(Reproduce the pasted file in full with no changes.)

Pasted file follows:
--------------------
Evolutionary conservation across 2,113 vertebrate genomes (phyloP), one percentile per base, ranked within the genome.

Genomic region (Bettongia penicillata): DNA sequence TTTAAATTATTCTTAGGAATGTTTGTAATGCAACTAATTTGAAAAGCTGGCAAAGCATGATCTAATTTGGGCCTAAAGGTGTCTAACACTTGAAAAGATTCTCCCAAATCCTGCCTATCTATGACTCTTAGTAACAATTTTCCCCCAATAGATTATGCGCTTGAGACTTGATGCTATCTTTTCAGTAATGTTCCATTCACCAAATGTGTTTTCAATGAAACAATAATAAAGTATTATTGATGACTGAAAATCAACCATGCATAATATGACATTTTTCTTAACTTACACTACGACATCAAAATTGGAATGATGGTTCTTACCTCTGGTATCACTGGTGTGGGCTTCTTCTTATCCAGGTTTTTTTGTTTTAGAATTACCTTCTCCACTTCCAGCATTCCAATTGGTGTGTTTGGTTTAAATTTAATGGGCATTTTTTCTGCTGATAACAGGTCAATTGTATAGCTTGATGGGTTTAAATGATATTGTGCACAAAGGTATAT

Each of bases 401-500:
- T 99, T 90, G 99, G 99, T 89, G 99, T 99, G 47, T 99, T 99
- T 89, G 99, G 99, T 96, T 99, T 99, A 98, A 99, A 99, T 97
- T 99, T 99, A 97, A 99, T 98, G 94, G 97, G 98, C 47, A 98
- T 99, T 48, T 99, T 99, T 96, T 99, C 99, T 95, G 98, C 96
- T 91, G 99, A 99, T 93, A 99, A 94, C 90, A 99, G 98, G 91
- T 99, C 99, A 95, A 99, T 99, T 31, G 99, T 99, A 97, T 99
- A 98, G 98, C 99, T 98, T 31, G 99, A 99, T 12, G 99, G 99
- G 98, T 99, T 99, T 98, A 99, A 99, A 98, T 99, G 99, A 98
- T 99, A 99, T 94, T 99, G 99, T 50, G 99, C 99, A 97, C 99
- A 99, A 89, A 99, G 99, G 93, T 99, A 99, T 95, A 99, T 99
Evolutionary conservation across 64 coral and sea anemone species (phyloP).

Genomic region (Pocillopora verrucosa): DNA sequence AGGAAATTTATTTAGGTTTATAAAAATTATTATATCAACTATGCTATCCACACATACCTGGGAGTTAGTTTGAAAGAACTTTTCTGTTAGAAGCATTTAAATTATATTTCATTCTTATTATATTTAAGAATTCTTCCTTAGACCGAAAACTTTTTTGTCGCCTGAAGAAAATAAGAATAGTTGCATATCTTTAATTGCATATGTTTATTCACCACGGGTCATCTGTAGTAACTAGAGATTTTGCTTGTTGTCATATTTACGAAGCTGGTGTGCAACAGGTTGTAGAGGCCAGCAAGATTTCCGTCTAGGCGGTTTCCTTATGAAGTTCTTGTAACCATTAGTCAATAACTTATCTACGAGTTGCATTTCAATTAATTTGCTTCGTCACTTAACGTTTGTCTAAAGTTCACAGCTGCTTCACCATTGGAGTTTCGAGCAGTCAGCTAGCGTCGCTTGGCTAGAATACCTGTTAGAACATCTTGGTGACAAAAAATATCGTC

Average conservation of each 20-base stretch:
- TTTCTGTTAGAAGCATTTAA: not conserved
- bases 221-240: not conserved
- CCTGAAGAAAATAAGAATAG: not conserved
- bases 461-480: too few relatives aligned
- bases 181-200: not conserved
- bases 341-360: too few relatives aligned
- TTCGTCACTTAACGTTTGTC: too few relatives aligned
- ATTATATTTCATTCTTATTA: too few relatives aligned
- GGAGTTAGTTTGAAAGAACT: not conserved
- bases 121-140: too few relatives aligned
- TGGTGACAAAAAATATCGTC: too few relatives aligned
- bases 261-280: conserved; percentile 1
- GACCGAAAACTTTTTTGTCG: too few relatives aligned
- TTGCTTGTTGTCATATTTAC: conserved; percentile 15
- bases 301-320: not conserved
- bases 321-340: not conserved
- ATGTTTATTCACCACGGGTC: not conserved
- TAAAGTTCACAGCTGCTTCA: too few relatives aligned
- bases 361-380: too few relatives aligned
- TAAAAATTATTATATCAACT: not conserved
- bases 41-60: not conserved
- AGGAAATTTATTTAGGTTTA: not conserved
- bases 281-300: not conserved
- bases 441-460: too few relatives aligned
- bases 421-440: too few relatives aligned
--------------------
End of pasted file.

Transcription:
Evolutionary conservation across 2,113 vertebrate genomes (phyloP), one percentile per base, ranked within the genome.

Genomic region (Bettongia penicillata): DNA sequence TTTAAATTATTCTTAGGAATGTTTGTAATGCAACTAATTTGAAAAGCTGGCAAAGCATGATCTAATTTGGGCCTAAAGGTGTCTAACACTTGAAAAGATTCTCCCAAATCCTGCCTATCTATGACTCTTAGTAACAATTTTCCCCCAATAGATTATGCGCTTGAGACTTGATGCTATCTTTTCAGTAATGTTCCATTCACCAAATGTGTTTTCAATGAAACAATAATAAAGTATTATTGATGACTGAAAATCAACCATGCATAATATGACATTTTTCTTAACTTACACTACGACATCAAAATTGGAATGATGGTTCTTACCTCTGGTATCACTGGTGTGGGCTTCTTCTTATCCAGGTTTTTTTGTTTTAGAATTACCTTCTCCACTTCCAGCATTCCAATTGGTGTGTTTGGTTTAAATTTAATGGGCATTTTTTCTGCTGATAACAGGTCAATTGTATAGCTTGATGGGTTTAAATGATATTGTGCACAAAGGTATAT

Each of bases 401-500:
- T 99, T 90, G 99, G 99, T 89, G 99, T 99, G 47, T 99, T 99
- T 89, G 99, G 99, T 96, T 99, T 99, A 98, A 99, A 99, T 97
- T 99, T 99, A 97, A 99, T 98, G 94, G 97, G 98, C 47, A 98
- T 99, T 48, T 99, T 99, T 96, T 99, C 99, T 95, G 98, C 96
- T 91, G 99, A 99, T 93, A 99, A 94, C 90, A 99, G 98, G 91
- T 99, C 99, A 95, A 99, T 99, T 31, G 99, T 99, A 97, T 99
- A 98, G 98, C 99, T 98, T 31, G 99, A 99, T 12, G 99, G 99
- G 98, T 99, T 99, T 98, A 99, A 99, A 98, T 99, G 99, A 98
- T 99, A 99, T 94, T 99, G 99, T 50, G 99, C 99, A 97, C 99
- A 99, A 89, A 99, G 99, G 93, T 99, A 99, T 95, A 99, T 99
Evolutionary conservation across 64 coral and sea anemone species (phyloP).

Genomic region (Pocillopora verrucosa): DNA sequence AGGAAATTTATTTAGGTTTATAAAAATTATTATATCAACTATGCTATCCACACATACCTGGGAGTTAGTTTGAAAGAACTTTTCTGTTAGAAGCATTTAAATTATATTTCATTCTTATTATATTTAAGAATTCTTCCTTAGACCGAAAACTTTTTTGTCGCCTGAAGAAAATAAGAATAGTTGCATATCTTTAATTGCATATGTTTATTCACCACGGGTCATCTGTAGTAACTAGAGATTTTGCTTGTTGTCATATTTACGAAGCTGGTGTGCAACAGGTTGTAGAGGCCAGCAAGATTTCCGTCTAGGCGGTTTCCTTATGAAGTTCTTGTAACCATTAGTCAATAACTTATCTACGAGTTGCATTTCAATTAATTTGCTTCGTCACTTAACGTTTGTCTAAAGTTCACAGCTGCTTCACCATTGGAGTTTCGAGCAGTCAGCTAGCGTCGCTTGGCTAGAATACCTGTTAGAACATCTTGGTGACAAAAAATATCGTC

Average conservation of each 20-base stretch:
- TTTCTGTTAGAAGCATTTAA: not conserved
- bases 221-240: not conserved
- CCTGAAGAAAATAAGAATAG: not conserved
- bases 461-480: too few relatives aligned
- bases 181-200: not conserved
- bases 341-360: too few relatives aligned
- TTCGTCACTTAACGTTTGTC: too few relatives aligned
- ATTATATTTCATTCTTATTA: too few relatives aligned
- GGAGTTAGTTTGAAAGAACT: not conserved
- bases 121-140: too few relatives aligned
- TGGTGACAAAAAATATCGTC: too few relatives aligned
- bases 261-280: conserved; percentile 1
- GACCGAAAACTTTTTTGTCG: too few relatives aligned
- TTGCTTGTTGTCATATTTAC: conserved; percentile 15
- bases 301-320: not conserved
- bases 321-340: not conserved
- ATGTTTATTCACCACGGGTC: not conserved
- TAAAGTTCACAGCTGCTTCA: too few relatives aligned
- bases 361-380: too few relatives aligned
- TAAAAATTATTATATCAACT: not conserved
- bases 41-60: not conserved
- AGGAAATTTATTTAGGTTTA: not conserved
- bases 281-300: not conserved
- bases 441-460: too few relatives aligned
- bases 421-440: too few relatives aligned